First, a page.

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Assembly candidate ruled ineligible, but it’s not over

Meghan Smith is ineligible to run as a Democratic candidate for the Assembly District 34 seat, after a judge ruled she didn’t meet the residency requirements.

The Thursday ruling by District Judge Nancy Allf makes Republican candidate Victoria Seaman, who filed the challenge, the only eligible candidate on the ballot.

Seaman filed the challenge after discovering Smith had purchased a home in the northwest Las Vegas district after she filed to run for office. Under state law, a candidate must live in a district for 30 days before filing for office.

“Justice prevailed and I believe we’re bringing honesty and integrity back into the election process,” Seaman said.

In a statement, Smith said she respects the judge’s decision, but believes it is in error.

“I disagree strongly with this ruling, and I am considering my legal options to appeal it and set the record straight,” Smith said, adding that she properly filed and met all the deadlines. Smith said she’ll continue to meet with voters to talk about issues.

For Seaman, the campaign isn’t over. Although Smith is ineligible, her name will stay on the ballot because state law doesn’t allow changes after the fourth Friday in June before the election.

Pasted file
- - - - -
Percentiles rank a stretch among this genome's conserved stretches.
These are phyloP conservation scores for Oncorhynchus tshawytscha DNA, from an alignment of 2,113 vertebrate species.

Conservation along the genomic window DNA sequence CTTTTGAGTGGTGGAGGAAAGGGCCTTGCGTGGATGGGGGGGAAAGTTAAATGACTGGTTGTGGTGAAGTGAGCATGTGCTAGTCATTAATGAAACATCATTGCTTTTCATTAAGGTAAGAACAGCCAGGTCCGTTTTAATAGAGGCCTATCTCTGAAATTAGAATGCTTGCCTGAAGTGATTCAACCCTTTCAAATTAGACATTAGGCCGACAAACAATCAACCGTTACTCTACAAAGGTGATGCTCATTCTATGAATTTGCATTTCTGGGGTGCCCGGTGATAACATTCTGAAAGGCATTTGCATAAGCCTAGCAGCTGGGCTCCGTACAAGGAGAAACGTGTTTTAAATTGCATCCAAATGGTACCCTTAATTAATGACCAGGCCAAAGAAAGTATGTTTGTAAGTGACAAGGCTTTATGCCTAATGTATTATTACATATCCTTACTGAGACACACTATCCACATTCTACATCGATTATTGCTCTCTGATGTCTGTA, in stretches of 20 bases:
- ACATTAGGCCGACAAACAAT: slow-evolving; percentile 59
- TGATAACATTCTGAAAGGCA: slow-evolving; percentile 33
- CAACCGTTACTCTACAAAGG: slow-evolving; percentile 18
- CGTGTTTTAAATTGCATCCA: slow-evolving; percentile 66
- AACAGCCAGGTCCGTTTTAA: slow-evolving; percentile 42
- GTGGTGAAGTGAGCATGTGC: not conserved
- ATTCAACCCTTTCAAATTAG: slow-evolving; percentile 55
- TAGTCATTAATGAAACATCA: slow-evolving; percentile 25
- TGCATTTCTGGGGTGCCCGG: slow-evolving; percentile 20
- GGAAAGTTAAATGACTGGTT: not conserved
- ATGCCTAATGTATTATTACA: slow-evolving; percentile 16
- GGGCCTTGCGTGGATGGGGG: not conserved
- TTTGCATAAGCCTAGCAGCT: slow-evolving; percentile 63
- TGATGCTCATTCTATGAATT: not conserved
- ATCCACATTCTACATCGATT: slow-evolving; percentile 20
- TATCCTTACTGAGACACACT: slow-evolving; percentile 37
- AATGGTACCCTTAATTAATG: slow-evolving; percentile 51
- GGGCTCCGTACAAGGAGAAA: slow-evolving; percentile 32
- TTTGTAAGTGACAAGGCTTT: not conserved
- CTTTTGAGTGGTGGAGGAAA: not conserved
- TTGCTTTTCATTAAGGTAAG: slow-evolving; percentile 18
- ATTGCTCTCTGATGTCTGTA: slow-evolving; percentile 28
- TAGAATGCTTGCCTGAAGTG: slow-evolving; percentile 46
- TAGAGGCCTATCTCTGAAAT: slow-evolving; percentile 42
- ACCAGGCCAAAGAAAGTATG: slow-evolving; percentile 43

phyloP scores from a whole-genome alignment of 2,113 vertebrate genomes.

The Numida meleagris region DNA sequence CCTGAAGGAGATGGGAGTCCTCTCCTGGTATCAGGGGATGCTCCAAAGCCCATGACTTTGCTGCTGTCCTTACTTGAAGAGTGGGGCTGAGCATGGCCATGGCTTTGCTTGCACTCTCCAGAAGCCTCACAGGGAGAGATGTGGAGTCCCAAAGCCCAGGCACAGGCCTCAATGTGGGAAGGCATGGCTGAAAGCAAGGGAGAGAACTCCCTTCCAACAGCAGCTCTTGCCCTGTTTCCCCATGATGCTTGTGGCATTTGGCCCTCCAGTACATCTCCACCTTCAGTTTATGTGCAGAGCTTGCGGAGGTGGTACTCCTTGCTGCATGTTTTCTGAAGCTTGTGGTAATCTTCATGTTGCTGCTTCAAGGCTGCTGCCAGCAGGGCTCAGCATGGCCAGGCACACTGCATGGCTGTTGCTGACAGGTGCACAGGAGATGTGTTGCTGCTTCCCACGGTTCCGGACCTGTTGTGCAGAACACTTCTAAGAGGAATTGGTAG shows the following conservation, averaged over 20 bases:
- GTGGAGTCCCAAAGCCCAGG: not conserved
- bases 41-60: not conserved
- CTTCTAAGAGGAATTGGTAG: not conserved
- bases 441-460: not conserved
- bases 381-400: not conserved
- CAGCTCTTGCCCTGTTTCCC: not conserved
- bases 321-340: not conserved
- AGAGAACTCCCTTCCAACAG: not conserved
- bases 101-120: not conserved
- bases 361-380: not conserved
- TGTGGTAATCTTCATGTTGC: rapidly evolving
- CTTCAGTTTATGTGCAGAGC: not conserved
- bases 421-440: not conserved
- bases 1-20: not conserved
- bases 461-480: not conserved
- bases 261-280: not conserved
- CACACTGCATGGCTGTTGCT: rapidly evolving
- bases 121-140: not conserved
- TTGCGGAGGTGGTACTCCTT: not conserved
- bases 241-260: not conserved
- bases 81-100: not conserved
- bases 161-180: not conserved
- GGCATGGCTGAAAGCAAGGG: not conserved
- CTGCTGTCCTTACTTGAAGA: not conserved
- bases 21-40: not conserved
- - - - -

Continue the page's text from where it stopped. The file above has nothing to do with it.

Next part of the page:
Under state law, if Smith were to get more votes than Seaman, the Assembly would pick someone to fill the seat. And that someone could be her.

“We will be very prevalent in walking with all of our people in making sure everybody knows she’s been declared ineligible,” Seaman said.

Local GOP party leaders welcomed the development.

“It’s sad to see Democrat candidates perjure themselves even before they get into office,” said Nick Phillips, Clark County Republican Party’s political director, in a statement.

The District 34 seat was wide open because Assembly Majority Leader William Horne is termed out. Horne, a Democrat, was elected in 2012 with 57 percent of the vote.

Registered Democrats outnumber registered Republicans in the district. Democrats make up 43 percent of the district’s registered voters, while registered Republicans account for 31 percent of the voting block. Another 19 percent of registered voters don’t have any party affiliation. The remaining 7 percent belong to third parties.

Ineligibility for the ballot doesn’t prevent a candidate from being seated later by the Legislature.

In 2012, a district judge ruled that Democrat Andrew Martin was an ineligible candidate because of lack of residency. He won with 53 percent of the vote anyway against Republican Kelly Hurst, and the Democratically-controlled Assembly picked him for the seat.

Contact Ben Botkin at bbotkin@reviewjournal.com or 702-405-9781. Find him on Twitter: @BenBotkin1.

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